You are a rational and intelligent human being. You are able to make sense of the world around you, solve problems methodically, and pay your taxes every year. However, if you’re anything like the majority of the collector-car community, you also are prone to start shouting at the screen and throwing things in the instance that somebody repeats as true some tidbit of information that you know couldn’t be more wrong.
(We writers have a similar condition. Don’t you dare show up in my presence with the catastrophe apostrophe. Drives me bonkers.)
Some people suppress that urge to throw things well; they bite their knuckles and just let it pass, figuring the other person will come to realize the error of their ways on their own. Other people give into that urge, leading them to type out rambling responses in all caps on every relevant message board, blog, forum, and Facebook post. Neither approach works: People, in general, have a hard time altering their thinking without external nudges, and they sure as sugar don’t care about the rantings of most online lunatics.
Fortunately, in the Hemmings Daily audience we not only have a lot of experts, but we also have a lot of readers who are open to learning something new. That said, we have the perfect opportunity to correct long-held and oft-repeated automotive misconceptions with open minds and without shouting.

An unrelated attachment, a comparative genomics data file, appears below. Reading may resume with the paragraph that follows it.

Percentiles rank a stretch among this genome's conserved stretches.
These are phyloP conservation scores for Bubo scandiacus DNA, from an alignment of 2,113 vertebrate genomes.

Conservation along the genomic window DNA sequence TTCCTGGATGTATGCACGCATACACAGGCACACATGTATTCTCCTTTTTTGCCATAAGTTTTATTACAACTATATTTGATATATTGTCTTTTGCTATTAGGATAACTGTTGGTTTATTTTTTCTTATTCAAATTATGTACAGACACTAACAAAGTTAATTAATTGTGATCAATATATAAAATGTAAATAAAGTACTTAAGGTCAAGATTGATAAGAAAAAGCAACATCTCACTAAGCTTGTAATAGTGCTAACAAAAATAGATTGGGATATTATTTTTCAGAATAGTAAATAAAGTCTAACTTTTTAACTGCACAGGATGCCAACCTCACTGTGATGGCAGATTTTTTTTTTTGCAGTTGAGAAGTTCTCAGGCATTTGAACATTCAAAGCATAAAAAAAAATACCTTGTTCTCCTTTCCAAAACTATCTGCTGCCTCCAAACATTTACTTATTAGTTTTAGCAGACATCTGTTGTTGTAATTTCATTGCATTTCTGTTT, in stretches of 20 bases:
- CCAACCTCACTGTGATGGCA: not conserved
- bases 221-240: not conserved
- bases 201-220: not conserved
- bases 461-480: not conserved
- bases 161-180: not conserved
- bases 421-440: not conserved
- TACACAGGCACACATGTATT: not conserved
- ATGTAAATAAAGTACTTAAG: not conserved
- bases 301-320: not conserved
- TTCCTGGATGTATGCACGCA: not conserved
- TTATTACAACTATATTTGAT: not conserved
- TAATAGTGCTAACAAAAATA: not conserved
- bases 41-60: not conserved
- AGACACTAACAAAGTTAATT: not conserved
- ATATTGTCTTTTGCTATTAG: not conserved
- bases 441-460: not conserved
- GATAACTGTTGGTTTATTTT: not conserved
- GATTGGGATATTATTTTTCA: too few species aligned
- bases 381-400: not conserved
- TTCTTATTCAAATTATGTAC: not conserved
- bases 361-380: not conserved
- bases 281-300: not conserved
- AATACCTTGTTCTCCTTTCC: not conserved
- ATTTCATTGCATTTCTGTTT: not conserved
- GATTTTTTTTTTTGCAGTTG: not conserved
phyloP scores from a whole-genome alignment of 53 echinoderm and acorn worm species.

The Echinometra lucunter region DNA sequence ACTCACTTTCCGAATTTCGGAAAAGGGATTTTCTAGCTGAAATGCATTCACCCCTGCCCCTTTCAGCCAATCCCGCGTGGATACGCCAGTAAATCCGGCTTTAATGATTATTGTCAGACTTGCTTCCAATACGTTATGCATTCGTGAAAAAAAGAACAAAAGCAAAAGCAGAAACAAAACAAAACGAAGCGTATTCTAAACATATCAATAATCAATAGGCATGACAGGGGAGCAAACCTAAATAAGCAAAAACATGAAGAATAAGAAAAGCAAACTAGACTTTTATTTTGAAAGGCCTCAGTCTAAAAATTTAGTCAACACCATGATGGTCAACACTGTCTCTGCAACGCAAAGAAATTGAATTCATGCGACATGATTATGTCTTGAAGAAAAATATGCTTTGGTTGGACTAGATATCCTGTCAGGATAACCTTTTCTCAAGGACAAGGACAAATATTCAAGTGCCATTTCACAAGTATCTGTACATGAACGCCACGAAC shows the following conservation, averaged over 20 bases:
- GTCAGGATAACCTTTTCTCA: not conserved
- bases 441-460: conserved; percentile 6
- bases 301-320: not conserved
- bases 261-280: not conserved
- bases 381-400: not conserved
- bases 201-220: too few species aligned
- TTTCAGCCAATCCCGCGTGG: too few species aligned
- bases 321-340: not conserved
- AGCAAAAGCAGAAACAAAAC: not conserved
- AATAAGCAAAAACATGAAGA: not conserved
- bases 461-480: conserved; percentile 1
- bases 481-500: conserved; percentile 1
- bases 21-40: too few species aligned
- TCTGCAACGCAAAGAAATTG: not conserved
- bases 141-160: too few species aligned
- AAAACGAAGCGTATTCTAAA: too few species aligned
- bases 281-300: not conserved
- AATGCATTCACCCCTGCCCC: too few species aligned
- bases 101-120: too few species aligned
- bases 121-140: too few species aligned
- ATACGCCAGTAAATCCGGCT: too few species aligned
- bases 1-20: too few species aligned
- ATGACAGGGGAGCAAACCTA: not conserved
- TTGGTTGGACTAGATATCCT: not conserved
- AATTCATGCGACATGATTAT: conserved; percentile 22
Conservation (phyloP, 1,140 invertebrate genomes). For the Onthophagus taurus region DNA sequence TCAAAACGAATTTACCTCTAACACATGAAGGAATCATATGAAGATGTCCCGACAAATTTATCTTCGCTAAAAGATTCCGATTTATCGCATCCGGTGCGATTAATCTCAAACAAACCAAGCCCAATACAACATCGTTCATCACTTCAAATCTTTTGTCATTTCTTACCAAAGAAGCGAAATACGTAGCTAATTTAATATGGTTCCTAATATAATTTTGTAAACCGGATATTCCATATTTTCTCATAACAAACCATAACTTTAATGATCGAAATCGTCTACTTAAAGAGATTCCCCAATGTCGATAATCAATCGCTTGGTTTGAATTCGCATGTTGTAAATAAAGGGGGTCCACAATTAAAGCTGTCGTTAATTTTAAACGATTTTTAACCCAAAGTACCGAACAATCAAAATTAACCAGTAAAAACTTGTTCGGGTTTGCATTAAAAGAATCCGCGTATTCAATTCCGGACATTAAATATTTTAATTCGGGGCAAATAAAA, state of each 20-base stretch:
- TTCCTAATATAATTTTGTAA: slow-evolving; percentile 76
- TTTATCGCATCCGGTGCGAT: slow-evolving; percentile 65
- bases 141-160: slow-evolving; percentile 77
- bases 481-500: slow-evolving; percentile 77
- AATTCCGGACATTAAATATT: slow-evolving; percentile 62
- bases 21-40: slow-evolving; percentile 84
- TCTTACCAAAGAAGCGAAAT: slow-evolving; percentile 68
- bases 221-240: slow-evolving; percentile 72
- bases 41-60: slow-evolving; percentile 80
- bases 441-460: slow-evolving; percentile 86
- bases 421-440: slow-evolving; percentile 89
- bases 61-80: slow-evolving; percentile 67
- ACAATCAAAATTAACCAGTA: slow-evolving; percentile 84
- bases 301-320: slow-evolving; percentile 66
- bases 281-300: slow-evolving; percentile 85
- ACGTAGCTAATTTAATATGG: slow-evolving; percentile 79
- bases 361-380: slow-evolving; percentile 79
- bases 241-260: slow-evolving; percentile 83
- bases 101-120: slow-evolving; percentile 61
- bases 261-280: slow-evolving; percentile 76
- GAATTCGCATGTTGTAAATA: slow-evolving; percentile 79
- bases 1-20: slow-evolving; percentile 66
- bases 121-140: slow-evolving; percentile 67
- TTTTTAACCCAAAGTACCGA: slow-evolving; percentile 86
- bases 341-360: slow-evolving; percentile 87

I’ll go first. Even though I’m a Jeep fan going back to my Tonka days, I’ve always pronounced Willys as Will-eze. Apparently, I’m not the only one, either. A quick googling turns up plenty of threads on Jeep forums regarding pronunciation of the name, and Chrysler has even been caught pronouncing it as I did. But as I learned recently, John North Willys, the namesake of the company, pronounced his last name Will-iss, as documented by Jeep historians and The Toledo Blade.
So let’s clear up some misconceptions. Make sure to include at least a trusted reference or documentation to back up your assertions. Also, let’s keep an open mind — it’s what rational and intelligent human beings do, after all.